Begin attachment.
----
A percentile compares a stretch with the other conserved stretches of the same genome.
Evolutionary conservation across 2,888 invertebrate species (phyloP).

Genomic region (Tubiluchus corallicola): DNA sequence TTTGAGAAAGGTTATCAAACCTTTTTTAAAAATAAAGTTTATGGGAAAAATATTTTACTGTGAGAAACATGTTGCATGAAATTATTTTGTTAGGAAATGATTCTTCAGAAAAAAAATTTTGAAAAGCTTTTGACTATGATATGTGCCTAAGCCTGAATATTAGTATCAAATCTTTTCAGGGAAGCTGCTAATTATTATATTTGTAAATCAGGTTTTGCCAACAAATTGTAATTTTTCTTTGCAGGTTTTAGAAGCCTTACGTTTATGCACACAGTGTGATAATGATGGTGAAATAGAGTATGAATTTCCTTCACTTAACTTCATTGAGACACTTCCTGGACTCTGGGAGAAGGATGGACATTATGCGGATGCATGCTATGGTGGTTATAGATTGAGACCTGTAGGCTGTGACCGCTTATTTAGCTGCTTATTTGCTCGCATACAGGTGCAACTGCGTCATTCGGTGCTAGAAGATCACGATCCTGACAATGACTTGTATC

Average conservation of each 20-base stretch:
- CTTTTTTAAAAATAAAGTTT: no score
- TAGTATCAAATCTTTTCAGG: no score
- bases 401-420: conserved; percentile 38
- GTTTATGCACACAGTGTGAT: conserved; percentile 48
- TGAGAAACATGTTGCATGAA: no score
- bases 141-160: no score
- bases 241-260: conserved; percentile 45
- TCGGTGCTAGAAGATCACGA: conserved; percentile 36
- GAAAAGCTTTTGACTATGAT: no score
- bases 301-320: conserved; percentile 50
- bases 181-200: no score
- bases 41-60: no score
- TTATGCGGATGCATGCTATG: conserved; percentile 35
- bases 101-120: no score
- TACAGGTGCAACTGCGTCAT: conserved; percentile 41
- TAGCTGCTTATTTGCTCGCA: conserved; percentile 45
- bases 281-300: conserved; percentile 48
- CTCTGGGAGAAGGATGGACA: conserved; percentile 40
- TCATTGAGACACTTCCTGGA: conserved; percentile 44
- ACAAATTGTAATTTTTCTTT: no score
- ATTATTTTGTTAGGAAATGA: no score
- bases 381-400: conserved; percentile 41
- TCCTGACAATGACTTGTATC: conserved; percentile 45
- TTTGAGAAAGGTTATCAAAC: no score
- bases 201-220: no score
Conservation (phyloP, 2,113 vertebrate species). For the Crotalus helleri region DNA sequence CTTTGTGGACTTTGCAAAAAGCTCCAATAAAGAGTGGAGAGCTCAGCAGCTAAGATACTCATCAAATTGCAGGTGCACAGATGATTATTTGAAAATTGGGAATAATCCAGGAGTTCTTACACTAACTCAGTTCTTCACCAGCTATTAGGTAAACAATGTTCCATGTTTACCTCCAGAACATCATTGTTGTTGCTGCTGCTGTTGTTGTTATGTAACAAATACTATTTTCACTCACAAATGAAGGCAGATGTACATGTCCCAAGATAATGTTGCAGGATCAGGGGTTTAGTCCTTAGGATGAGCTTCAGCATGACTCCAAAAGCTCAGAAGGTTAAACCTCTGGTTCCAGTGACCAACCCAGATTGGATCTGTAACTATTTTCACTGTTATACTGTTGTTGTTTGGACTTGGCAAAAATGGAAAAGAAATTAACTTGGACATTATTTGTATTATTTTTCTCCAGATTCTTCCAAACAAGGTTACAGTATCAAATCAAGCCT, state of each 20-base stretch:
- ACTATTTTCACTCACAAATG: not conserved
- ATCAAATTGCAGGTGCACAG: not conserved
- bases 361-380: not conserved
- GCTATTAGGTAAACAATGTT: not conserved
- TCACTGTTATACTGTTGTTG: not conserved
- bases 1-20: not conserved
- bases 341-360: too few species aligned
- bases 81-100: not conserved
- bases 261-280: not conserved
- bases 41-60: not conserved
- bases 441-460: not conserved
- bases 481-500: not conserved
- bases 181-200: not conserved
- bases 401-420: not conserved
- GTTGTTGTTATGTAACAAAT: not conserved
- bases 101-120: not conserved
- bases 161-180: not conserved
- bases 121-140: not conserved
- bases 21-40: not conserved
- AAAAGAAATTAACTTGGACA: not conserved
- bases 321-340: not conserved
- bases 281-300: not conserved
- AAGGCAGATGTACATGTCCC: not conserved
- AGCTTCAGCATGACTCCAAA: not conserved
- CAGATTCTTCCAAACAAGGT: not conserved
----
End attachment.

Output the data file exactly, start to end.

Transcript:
A percentile compares a stretch with the other conserved stretches of the same genome.
Evolutionary conservation across 2,888 invertebrate species (phyloP).

Genomic region (Tubiluchus corallicola): DNA sequence TTTGAGAAAGGTTATCAAACCTTTTTTAAAAATAAAGTTTATGGGAAAAATATTTTACTGTGAGAAACATGTTGCATGAAATTATTTTGTTAGGAAATGATTCTTCAGAAAAAAAATTTTGAAAAGCTTTTGACTATGATATGTGCCTAAGCCTGAATATTAGTATCAAATCTTTTCAGGGAAGCTGCTAATTATTATATTTGTAAATCAGGTTTTGCCAACAAATTGTAATTTTTCTTTGCAGGTTTTAGAAGCCTTACGTTTATGCACACAGTGTGATAATGATGGTGAAATAGAGTATGAATTTCCTTCACTTAACTTCATTGAGACACTTCCTGGACTCTGGGAGAAGGATGGACATTATGCGGATGCATGCTATGGTGGTTATAGATTGAGACCTGTAGGCTGTGACCGCTTATTTAGCTGCTTATTTGCTCGCATACAGGTGCAACTGCGTCATTCGGTGCTAGAAGATCACGATCCTGACAATGACTTGTATC

Average conservation of each 20-base stretch:
- CTTTTTTAAAAATAAAGTTT: no score
- TAGTATCAAATCTTTTCAGG: no score
- bases 401-420: conserved; percentile 38
- GTTTATGCACACAGTGTGAT: conserved; percentile 48
- TGAGAAACATGTTGCATGAA: no score
- bases 141-160: no score
- bases 241-260: conserved; percentile 45
- TCGGTGCTAGAAGATCACGA: conserved; percentile 36
- GAAAAGCTTTTGACTATGAT: no score
- bases 301-320: conserved; percentile 50
- bases 181-200: no score
- bases 41-60: no score
- TTATGCGGATGCATGCTATG: conserved; percentile 35
- bases 101-120: no score
- TACAGGTGCAACTGCGTCAT: conserved; percentile 41
- TAGCTGCTTATTTGCTCGCA: conserved; percentile 45
- bases 281-300: conserved; percentile 48
- CTCTGGGAGAAGGATGGACA: conserved; percentile 40
- TCATTGAGACACTTCCTGGA: conserved; percentile 44
- ACAAATTGTAATTTTTCTTT: no score
- ATTATTTTGTTAGGAAATGA: no score
- bases 381-400: conserved; percentile 41
- TCCTGACAATGACTTGTATC: conserved; percentile 45
- TTTGAGAAAGGTTATCAAAC: no score
- bases 201-220: no score
Conservation (phyloP, 2,113 vertebrate species). For the Crotalus helleri region DNA sequence CTTTGTGGACTTTGCAAAAAGCTCCAATAAAGAGTGGAGAGCTCAGCAGCTAAGATACTCATCAAATTGCAGGTGCACAGATGATTATTTGAAAATTGGGAATAATCCAGGAGTTCTTACACTAACTCAGTTCTTCACCAGCTATTAGGTAAACAATGTTCCATGTTTACCTCCAGAACATCATTGTTGTTGCTGCTGCTGTTGTTGTTATGTAACAAATACTATTTTCACTCACAAATGAAGGCAGATGTACATGTCCCAAGATAATGTTGCAGGATCAGGGGTTTAGTCCTTAGGATGAGCTTCAGCATGACTCCAAAAGCTCAGAAGGTTAAACCTCTGGTTCCAGTGACCAACCCAGATTGGATCTGTAACTATTTTCACTGTTATACTGTTGTTGTTTGGACTTGGCAAAAATGGAAAAGAAATTAACTTGGACATTATTTGTATTATTTTTCTCCAGATTCTTCCAAACAAGGTTACAGTATCAAATCAAGCCT, state of each 20-base stretch:
- ACTATTTTCACTCACAAATG: not conserved
- ATCAAATTGCAGGTGCACAG: not conserved
- bases 361-380: not conserved
- GCTATTAGGTAAACAATGTT: not conserved
- TCACTGTTATACTGTTGTTG: not conserved
- bases 1-20: not conserved
- bases 341-360: too few species aligned
- bases 81-100: not conserved
- bases 261-280: not conserved
- bases 41-60: not conserved
- bases 441-460: not conserved
- bases 481-500: not conserved
- bases 181-200: not conserved
- bases 401-420: not conserved
- GTTGTTGTTATGTAACAAAT: not conserved
- bases 101-120: not conserved
- bases 161-180: not conserved
- bases 121-140: not conserved
- bases 21-40: not conserved
- AAAAGAAATTAACTTGGACA: not conserved
- bases 321-340: not conserved
- bases 281-300: not conserved
- AAGGCAGATGTACATGTCCC: not conserved
- AGCTTCAGCATGACTCCAAA: not conserved
- CAGATTCTTCCAAACAAGGT: not conserved